Arsenios left; the people looked at him as far as they could and they cried, they tore the skies. If they cried for him or for themselves, I leave it to you to decide. On the seventh day Arsenios deviated from Via Egnatia and reached Mount Athos. I do not believe that he did it on his free will, because he was accompanied by twelve emissaries of the sultan, who were supposed to bring him to Constantinople alive. Most probably, this was a plan prepared by someone in advance, and the two letters that I found in the Zografos monastery cell after his death show that he was aware that he would not return to Ohrid alive. As the old man lit the torch in the cell, I took the letters hidden in a crack in the stone, without him noticing me, of course. They concerned the resignation on the position of Ohrid archbishop, and removal from the Pelagonia eparchy, where he was supposed to withdraw and reside after leaving the Ohrid throne. He wrote the second letter before leaving for Constantinople, but he might have written it at Mount Athos as well, which means that he knew what would happen with him on the road, or in Zografos monastery. Although at the end of the two resignations written in his clear handwriting he wrote that he offered his voluntary and unforced resignation, the letters indicated something else; they were all slightly bent backwards, as if somebody had pushed the pen to write faster. This is how it went: “With this voluntary and unforced resignation, I, Arsenios, the undersigned, state that I do not have the force to manage and repair the needs of the Ohrid Archbishopric, which occurred…” he crossed over occurred and wrote happened, and then continued “one after another before us and in the course of our days, and gave many reasons for the evil doers to attacked the archbishopric and harm and offend the included metropolises and their poor people, and because my Christian people can not otherwise escape these hands, except via destroying the Archbishopric, I hereby relinquish the Ohrid Archbishopric, except my former Pelagonia eparchy, which I shall have as long as I live so that I provide my food and other needs. With such an agreement with the holy brothers archbishops I hereby offer this voluntary and unforced resignation, which should be put in the holy code of the Great Church of Christ, and via this before Parthenios, the blessed patriarch of Jerusalem.” The date of 16 January 1767 is placed under the letter.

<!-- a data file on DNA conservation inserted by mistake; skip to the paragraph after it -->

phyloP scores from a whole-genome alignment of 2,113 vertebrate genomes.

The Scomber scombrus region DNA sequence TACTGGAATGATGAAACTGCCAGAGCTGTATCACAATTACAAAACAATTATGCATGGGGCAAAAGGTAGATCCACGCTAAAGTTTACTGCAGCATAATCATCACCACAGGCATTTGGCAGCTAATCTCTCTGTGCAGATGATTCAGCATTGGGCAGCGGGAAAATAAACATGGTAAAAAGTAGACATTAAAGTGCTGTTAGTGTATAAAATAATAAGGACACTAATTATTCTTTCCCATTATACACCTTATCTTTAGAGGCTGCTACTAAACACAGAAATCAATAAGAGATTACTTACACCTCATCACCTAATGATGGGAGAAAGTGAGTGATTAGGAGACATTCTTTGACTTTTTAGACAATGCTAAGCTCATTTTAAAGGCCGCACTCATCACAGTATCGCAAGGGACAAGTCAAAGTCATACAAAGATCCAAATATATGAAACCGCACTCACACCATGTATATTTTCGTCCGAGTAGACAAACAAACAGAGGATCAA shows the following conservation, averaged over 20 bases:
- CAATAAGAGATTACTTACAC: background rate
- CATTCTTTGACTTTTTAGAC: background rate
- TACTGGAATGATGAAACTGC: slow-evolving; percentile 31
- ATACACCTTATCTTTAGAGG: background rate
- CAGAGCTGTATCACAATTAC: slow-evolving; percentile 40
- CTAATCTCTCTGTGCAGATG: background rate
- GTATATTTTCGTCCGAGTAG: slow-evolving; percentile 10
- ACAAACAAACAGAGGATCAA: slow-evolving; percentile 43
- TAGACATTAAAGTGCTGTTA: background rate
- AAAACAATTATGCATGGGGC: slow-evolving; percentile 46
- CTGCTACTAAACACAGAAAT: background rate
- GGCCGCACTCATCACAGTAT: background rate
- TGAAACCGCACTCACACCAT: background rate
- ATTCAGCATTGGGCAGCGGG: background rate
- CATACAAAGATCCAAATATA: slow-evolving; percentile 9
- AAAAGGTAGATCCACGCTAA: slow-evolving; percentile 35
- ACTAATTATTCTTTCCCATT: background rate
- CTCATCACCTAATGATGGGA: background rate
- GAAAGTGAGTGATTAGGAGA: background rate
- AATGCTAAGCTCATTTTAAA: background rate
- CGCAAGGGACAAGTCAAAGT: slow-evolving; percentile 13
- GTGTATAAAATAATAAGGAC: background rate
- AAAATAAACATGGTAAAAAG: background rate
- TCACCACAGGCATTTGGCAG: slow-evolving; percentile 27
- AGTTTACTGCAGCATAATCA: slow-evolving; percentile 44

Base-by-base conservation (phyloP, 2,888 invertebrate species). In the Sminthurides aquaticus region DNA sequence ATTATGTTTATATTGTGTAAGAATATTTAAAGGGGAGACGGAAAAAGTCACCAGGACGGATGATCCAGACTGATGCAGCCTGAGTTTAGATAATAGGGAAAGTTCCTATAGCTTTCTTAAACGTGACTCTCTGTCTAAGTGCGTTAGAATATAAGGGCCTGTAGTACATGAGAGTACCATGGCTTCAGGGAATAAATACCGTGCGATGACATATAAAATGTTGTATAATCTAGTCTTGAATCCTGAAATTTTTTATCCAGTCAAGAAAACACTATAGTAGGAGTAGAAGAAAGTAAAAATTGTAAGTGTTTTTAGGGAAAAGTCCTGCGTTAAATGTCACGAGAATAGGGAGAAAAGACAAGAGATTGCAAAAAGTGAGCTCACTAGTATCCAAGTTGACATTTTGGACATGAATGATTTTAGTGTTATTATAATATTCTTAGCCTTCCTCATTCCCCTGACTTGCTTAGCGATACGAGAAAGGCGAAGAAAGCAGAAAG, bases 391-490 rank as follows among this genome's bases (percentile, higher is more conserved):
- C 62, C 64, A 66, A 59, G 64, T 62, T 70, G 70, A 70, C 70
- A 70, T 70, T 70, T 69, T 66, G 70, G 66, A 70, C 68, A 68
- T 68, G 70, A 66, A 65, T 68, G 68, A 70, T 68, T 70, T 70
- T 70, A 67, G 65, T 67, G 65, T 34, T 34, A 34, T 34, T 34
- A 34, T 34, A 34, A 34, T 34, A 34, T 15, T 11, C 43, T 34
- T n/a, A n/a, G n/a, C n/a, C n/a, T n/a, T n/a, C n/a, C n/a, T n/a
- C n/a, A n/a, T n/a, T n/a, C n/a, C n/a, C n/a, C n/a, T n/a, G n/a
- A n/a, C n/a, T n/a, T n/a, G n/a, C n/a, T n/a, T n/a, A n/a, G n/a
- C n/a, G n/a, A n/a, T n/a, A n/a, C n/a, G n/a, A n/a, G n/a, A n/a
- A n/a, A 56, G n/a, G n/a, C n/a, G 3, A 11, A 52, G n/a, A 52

If one carefully reads what is written, one can immediately notice that the same words voluntarily and unforced are repeated twice in the letter, in the beginning and in the end. Who asked for this to be written twice, and in such a manner, in his last letter as the first man of the Ohrid Archbishopric, which was all of a sudden to be closed after eight hundred years? And why was no other archbishopric later cancelled voluntarily and unforced?